How to Quiet a Generator
Generators make great cabin power sources, but they can also be loud. Thankfully, there are options for reducing the volume.
April 1, 2012
Q We recently purchased a new generator to power our cabin. It runs great, but it is very loud. We built a shed for it, but it gets too hot inside to close the door. Any suggestions?
NOT SO NOISY – When it’s not in use, a generator with idle-control technology is quiet enough to keep the cabin peace.
Photo by Generac Power Systems
– Stanley, via email
A Generators, especially those that run at higher RPMs, tend to be very noisy. Generac Power Systems recommends having a generator with an idle control option. This technology reduces engine speed when loads are not being applied, which in turn decreases sound levels and conserves fuel.
Even with idle control, however, the generator’s engine speed will kick up and create more noise when appliances are in use. Whether or not your generator has idle-control technology, there are still some ways to
mitigate the noise problem.
Some retrofit products – mainly mufflers – are designed specifically for generators. (Before getting your wrench out, be sure that retrofitting your unit will not void any warranties.) Starting at about $50, these specialty mufflers will reduce noise levels by 2–4 decibels, according to the manufacturers.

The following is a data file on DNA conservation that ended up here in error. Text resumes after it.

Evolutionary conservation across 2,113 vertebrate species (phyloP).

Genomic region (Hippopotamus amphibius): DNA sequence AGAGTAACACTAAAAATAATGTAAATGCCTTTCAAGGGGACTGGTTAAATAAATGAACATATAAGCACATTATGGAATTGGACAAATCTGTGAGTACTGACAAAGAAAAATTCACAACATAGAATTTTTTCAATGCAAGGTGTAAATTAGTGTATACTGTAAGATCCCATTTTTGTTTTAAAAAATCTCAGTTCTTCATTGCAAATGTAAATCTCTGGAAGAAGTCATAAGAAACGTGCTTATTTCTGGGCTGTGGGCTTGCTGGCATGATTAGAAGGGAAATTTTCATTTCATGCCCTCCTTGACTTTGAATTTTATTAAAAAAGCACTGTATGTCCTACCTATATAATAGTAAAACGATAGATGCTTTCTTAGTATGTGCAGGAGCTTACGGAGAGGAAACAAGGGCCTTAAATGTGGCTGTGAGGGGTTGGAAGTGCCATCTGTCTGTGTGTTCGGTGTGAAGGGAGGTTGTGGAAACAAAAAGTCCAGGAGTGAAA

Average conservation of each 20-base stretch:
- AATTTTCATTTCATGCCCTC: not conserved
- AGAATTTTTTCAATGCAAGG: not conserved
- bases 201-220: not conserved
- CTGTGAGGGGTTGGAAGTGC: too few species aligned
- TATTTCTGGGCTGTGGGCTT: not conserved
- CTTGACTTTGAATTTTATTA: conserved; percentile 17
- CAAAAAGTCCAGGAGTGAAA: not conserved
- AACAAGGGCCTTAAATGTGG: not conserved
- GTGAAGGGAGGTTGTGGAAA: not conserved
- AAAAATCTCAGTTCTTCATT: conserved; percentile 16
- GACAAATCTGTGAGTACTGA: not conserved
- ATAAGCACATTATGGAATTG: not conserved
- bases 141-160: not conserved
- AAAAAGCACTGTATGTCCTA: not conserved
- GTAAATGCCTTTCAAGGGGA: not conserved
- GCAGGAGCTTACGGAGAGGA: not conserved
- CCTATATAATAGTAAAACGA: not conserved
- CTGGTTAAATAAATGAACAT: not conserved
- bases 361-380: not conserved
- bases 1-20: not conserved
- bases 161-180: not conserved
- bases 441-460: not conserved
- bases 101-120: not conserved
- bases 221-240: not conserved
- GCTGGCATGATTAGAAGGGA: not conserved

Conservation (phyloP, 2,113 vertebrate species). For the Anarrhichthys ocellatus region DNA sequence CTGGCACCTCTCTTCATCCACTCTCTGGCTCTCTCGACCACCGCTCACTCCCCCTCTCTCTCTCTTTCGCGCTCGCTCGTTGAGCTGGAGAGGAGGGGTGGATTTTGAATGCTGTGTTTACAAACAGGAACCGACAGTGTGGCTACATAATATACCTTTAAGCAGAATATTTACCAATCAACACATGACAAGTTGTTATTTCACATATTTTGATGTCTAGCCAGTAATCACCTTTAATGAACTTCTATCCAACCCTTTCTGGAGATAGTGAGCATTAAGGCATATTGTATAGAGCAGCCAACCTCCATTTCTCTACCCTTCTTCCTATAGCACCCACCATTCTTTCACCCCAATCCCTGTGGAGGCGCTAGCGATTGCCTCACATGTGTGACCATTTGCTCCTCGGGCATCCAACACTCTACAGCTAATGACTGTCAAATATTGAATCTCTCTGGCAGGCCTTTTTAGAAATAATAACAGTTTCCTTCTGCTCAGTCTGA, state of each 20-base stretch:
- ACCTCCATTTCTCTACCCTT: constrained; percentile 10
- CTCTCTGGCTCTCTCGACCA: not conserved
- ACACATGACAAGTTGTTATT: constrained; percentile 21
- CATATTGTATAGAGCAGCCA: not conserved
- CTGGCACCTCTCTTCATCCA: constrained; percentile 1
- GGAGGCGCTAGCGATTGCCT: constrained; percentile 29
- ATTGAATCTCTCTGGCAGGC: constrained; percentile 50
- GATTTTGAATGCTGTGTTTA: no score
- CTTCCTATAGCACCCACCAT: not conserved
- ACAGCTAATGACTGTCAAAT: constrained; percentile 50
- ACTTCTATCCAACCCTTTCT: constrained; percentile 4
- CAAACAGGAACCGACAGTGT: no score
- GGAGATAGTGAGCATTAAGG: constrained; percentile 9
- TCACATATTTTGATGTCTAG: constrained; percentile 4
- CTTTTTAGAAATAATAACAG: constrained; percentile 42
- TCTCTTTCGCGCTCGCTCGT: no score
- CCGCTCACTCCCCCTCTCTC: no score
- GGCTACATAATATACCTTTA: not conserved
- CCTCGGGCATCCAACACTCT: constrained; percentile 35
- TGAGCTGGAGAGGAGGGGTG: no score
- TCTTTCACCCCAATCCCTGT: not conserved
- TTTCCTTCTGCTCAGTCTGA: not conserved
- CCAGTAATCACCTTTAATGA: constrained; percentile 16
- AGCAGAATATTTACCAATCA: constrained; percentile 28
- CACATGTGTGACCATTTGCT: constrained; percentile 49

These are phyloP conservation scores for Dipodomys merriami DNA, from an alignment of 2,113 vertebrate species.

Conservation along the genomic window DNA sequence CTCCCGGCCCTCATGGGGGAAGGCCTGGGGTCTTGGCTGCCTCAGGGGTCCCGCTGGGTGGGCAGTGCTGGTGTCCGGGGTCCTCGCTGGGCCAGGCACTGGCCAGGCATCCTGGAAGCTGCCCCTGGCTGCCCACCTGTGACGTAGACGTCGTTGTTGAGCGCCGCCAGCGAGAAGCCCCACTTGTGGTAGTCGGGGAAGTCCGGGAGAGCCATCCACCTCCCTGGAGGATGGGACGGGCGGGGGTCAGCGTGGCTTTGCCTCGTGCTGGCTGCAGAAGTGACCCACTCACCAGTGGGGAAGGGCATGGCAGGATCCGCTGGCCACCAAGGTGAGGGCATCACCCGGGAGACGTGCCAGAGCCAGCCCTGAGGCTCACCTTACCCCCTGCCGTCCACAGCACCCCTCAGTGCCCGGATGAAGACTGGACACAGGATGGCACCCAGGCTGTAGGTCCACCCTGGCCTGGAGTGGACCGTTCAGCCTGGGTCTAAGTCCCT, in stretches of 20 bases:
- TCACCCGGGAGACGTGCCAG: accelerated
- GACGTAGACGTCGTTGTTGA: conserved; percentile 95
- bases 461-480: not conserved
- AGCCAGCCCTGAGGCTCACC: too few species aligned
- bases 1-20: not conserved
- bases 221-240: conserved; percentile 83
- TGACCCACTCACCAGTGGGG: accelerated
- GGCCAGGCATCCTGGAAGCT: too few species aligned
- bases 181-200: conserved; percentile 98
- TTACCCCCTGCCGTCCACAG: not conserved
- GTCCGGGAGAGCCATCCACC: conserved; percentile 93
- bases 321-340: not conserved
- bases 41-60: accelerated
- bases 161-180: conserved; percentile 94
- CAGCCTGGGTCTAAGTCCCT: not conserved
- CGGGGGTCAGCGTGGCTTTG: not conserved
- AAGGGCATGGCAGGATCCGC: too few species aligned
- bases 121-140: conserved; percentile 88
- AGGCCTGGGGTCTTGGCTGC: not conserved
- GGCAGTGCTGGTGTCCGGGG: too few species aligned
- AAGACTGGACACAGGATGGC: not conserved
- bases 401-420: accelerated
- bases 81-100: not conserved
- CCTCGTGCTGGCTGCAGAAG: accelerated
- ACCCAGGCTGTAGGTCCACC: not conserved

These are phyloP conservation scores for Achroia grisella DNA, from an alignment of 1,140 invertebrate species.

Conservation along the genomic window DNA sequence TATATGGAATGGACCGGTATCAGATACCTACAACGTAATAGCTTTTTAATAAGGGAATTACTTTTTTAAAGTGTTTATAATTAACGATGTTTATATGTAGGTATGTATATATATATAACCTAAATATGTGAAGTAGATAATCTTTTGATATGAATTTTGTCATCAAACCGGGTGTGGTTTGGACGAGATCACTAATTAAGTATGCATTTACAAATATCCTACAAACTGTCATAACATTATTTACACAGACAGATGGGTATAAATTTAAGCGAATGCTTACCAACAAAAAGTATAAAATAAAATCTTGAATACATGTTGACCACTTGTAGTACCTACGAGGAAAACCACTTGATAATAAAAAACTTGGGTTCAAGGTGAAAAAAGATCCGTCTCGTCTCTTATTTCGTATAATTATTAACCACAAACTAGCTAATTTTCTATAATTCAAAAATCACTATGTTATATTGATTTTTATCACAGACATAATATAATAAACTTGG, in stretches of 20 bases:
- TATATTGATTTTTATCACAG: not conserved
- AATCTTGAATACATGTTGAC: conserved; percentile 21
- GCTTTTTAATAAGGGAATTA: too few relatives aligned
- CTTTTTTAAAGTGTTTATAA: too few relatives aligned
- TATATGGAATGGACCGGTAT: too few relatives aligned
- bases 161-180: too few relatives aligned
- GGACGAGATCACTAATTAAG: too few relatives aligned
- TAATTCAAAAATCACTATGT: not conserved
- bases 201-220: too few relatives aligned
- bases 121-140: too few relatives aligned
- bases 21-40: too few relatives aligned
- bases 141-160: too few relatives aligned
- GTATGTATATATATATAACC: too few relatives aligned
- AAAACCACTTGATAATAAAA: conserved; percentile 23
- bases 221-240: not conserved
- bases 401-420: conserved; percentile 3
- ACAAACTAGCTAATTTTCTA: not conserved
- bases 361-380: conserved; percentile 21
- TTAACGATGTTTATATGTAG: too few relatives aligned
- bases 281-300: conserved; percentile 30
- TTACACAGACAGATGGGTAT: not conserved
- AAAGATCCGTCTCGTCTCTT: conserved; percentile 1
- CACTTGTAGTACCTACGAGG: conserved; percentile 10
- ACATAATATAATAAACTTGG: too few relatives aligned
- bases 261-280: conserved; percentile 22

You can further dampen the machine’s noise output it in a generator shelter. This weatherproof box includes a fan-and-exhaust system that protects your generator as it reduces noise output by an impressive 10 decibels. This kind of technology doesn’t come cheap; it starts at about $900.
However, if you’re a sporting do-it-yourselfer, you can build your own inexpensive, insulated housing unit with materials purchased at a big-box housing-supply store. Styrofoam, wall insulation, packing tape, an old car muffler and a fan are all that you need to construct an airy doghouse-type shelter for less than $50.
If you’d like to use the shed you’ve already built, it may require only a few upgrades to become a successful generator shelter. For noise reduction, consider adding some wall insulation or duct board, which also doubles as a thermal barrier. Paint the shed white or silver to shield it from the sun’s rays. Most importantly. you’ll want to install a fan-and-exhaust system and proper ventilation. This will ensure adequate airflow so the generator doesn’t overheat and burn out.